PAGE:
Mary Martin – Oregon Humane Society
- Written by: Kate Gardner
- Produced by: Liz Fallon & Cherie Scott
- Estimated reading time: 4 mins
Mary Martin had been working at the Oregon Humane Society for one month when a friend told her she’d found the perfect dog for her. While she didn’t feel ready to adopt, she offered to foster instead. It didn’t take long for the French Bulldog, Mimi, to change Martin’s mind.
“That little dog is with me every day,” she says. “Everywhere I go, she’s there’s too.”
Mimi came to the Portland, Oregon-based shelter with 10 other dogs, all of whom had been abused and neglected. They’d all been kept in small cages and had never been outside or shown affection. Martin, the organization’s building and facilities director, says Mimi was in bad health and had never walked when she arrived five years ago.
Now, Mimi runs freely, loves people and comes to work with Martin every day as she walks the grounds and maintains the buildings. Martin says Mimi is a daily reminder of the impact the organization has on animals who have been mistreated and the people who care for them.
“To see her now and how far she’s come has shown me how crucial our work is at the Oregon Humane Society,” she says. “She connects me to the mission. To see her light up and be excited when we come in each day makes me excited about the work I do, and the lives affected.”
Envisioning the future
Currently, Martin is working on construction projects for the New Road Ahead campaign, which is seven years in the making, in collaboration with her facilities team, architects and general contractors.
The $36 million campaign will create a campus of buildings for the organization, which is already the largest animal welfare organization in the Northwest. The buildings will allow for more rehabilitation and veterinary services and will aid in the organization’s fight to end animal abuse and neglect.
“This is our vision for how we’ll shelter and care for animals in the future,” Martin says.
Oregon Humane Society was started in 1868 to care for working animals, like draft horses and cattle, as well as for orphaned children. Over time, it focused more on caring for an overpopulation of animals. Now and into the future, Martin says the goal is to help people keep and care for their pets, rehabilitate animals that have suffered trauma, fill the gaps in humane law and bring abusers to justice.
“We’ve been seeing more instances of people surrendering their pets because they can no longer afford to care for them, which is heartbreaking for them, us and the animals,” she says. “If you love your pet, affordability shouldn’t be a barrier.”
To combat this issue, one of the new buildings being built will house the Community Teaching Hospital that will provide affordable veterinary care to thousands of animals.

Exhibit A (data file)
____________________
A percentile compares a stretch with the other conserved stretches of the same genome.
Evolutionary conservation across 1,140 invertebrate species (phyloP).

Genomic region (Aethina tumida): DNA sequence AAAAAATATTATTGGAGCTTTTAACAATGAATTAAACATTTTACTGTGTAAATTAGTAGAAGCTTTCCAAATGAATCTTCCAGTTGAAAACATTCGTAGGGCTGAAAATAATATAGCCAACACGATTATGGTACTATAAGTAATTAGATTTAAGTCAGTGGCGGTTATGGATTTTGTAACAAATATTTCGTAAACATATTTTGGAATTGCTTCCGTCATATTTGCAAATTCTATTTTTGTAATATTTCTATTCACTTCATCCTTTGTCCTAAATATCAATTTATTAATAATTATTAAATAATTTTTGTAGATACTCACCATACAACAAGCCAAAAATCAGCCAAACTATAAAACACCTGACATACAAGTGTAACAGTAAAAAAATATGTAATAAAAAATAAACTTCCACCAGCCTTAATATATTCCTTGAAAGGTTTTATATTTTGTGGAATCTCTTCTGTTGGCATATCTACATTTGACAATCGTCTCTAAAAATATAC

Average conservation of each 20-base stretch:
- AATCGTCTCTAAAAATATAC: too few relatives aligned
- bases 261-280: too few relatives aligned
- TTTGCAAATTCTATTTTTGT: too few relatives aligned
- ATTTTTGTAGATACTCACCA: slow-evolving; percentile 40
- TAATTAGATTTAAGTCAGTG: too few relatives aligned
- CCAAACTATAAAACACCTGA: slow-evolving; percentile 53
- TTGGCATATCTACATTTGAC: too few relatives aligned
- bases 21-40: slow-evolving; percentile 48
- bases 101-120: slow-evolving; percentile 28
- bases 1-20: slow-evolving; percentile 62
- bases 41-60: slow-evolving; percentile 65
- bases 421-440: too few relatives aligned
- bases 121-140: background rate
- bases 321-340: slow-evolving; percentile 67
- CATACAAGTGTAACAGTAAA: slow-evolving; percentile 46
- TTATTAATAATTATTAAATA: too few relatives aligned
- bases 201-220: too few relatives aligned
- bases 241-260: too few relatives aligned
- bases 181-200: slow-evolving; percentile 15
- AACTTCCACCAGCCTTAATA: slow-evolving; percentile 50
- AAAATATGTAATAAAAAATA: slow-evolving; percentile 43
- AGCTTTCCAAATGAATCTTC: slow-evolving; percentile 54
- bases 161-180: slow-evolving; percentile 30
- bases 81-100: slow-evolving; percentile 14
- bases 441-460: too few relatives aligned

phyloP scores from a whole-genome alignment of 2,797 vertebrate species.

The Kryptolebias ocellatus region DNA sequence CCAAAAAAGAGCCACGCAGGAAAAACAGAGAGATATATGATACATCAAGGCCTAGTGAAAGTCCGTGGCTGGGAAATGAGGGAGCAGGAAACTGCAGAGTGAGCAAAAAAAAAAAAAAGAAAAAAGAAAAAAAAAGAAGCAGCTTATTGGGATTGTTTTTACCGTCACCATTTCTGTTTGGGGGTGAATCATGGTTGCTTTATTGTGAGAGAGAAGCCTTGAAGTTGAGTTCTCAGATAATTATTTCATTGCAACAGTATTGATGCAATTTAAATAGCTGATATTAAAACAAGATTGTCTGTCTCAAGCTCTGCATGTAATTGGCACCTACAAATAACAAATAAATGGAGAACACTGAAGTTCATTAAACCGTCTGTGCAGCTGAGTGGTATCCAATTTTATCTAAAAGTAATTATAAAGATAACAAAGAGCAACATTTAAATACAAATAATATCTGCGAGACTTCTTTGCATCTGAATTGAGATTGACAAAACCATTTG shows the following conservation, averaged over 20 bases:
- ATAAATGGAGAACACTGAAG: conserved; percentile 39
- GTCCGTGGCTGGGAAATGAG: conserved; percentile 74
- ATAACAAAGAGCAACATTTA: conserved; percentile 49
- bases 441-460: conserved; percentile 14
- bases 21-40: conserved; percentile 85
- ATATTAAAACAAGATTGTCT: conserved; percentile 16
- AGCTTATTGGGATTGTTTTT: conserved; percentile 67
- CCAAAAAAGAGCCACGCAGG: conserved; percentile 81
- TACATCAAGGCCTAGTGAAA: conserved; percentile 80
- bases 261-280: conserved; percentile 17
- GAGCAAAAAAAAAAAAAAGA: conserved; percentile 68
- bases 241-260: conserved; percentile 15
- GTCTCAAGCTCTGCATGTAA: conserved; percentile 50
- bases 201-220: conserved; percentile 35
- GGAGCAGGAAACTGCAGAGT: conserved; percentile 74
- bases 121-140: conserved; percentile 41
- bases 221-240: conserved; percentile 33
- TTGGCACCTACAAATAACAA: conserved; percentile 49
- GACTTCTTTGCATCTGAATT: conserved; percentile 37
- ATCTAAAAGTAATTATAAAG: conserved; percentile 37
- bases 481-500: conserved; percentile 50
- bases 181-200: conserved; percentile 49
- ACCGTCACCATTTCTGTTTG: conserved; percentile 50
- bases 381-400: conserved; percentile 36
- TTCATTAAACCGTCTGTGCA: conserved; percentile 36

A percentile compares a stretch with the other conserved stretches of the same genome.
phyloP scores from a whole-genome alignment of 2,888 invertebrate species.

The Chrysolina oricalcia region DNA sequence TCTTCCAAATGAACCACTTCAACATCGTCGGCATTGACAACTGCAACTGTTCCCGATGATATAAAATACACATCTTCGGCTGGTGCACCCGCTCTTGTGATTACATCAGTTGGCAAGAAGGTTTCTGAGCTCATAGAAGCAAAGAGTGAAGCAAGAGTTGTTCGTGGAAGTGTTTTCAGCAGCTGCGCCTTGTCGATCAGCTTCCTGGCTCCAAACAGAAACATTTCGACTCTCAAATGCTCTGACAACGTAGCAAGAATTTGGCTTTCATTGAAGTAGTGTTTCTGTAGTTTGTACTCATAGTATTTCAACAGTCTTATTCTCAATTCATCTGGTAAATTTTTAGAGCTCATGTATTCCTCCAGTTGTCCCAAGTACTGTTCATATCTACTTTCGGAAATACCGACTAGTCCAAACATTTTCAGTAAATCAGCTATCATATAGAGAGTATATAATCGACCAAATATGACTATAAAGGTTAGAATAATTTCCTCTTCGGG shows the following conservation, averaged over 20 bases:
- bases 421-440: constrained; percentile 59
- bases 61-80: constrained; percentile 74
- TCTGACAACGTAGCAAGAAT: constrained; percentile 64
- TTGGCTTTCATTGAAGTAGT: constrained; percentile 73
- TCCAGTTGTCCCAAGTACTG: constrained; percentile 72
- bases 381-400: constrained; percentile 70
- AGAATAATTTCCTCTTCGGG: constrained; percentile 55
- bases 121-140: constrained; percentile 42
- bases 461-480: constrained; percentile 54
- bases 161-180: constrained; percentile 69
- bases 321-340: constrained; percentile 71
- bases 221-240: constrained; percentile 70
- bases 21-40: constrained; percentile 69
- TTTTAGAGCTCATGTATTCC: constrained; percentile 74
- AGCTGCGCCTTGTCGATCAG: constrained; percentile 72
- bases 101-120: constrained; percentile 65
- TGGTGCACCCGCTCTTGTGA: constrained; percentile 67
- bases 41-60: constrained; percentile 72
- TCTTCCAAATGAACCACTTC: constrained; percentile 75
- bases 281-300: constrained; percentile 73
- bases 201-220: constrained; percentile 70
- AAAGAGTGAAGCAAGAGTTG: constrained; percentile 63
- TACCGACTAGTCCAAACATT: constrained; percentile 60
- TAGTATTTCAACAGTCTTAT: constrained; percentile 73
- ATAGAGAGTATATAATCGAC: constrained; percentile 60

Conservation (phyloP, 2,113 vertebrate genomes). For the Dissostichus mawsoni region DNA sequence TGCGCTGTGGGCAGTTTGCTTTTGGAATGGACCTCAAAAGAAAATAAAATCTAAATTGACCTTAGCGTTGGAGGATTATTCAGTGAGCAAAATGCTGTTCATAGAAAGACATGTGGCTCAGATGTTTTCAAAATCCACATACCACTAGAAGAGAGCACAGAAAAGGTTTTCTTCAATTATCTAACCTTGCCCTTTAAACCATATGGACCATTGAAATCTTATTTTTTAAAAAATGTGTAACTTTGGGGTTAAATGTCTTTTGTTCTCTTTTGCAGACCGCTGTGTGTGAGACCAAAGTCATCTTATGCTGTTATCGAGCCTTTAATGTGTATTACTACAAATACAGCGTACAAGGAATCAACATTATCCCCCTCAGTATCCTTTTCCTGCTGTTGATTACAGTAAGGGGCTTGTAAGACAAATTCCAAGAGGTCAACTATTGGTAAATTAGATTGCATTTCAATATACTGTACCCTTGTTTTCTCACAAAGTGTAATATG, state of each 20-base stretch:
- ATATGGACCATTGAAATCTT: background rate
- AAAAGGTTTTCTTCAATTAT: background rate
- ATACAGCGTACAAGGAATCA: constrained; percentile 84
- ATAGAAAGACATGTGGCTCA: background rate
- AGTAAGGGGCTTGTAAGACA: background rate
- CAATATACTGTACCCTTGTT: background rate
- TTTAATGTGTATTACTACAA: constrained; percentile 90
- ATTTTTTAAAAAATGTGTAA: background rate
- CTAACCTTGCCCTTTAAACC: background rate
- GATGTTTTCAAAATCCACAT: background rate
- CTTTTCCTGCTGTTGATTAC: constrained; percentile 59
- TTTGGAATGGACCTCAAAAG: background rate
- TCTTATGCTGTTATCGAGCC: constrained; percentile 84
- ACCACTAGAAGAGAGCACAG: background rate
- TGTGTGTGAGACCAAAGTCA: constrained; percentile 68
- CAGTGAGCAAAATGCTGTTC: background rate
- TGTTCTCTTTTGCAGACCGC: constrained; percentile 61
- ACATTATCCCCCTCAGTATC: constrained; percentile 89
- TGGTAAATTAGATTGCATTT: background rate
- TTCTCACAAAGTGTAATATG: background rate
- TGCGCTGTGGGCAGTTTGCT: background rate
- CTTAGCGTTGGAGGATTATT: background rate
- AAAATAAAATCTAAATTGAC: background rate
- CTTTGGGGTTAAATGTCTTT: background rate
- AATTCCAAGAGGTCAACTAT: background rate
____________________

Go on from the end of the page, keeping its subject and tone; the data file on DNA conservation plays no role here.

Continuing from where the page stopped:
The first of its kind in Oregon, the hospital will offer services on a sliding scale based on the client’s income. It will be staffed by licensed veterinarians as well as veterinary students from Oregon State University who already do on-the-job training at the Oregon Humane Society.
The 21,500-square-foot building, which is expected to open in fall of 2022, will also contain the Animal Crimes Forensic Center. The center will have a dedicated lab for collecting and analyzing evidence to help build cases against animal abusers.
“Securing a conviction against abusers is never a certainty, especially when there are attorneys who specialize in defending those accused of animal crimes,” Martin says. “This new center will allow us to better preserve forensics and evidence so we can build better cases and ensure abusers are held accountable to the fullest extent of the law.”
She’s become especially passionate about this project because of what Mimi went through and is thankful to the humane law officers who handle animal abuse cases with the organization.
The other building, expected to open in August, will be the Behavior Rehabilitation and Rescue Center. The 13,800-square-foot space will provide a comforting environment for animals who have been traumatized, abused or have behavioral challenges. The center will be quieter than the shelter and will allow animals to feel at home as they heal and work on socialization skills.
“It’s so rewarding to work on projects that will have such a huge impact on animals’ lives,” Martin says. “Everything about the work I get to do with the Oregon Humane Society means the world to me.”
Facilitating a purpose
Martin knew when she interviewed at the Oregon Humane Society in 2016 that it’d be a great place to work. Hearing the organization’s goals and everyone’s passion for the work made taking the job an easy decision, she says.
She’d previously worked at ServiceMaster, a building services and general contracting company in Oregon, for more than three years as vice president of operations and business continuity. Before that, she spent seven years as the operations manager for Millennium Building Services, a similar company in the state.
Aside from the fulfillment of helping animals, Martin says one of her favorite parts of her work is the people, including colleagues, volunteers and donors (a large part of the $36 million for the New Road Ahead campaign is from private donations).
“We have an incredibly dedicated shelter here and a community backing us that truly cares about animal welfare,” she says. “It takes a special community to build something like this.”
Martin adds that being at the Oregon Humane Society has helped her find her greater purpose.
“As far as facilities work goes, I never imagined I’d be doing anything like this, and now I can’t imagine doing anything else,” she says. “This is the best way I could ever spend my time.”
View this feature in the Blueprint Vol. III 2022 Edition here.
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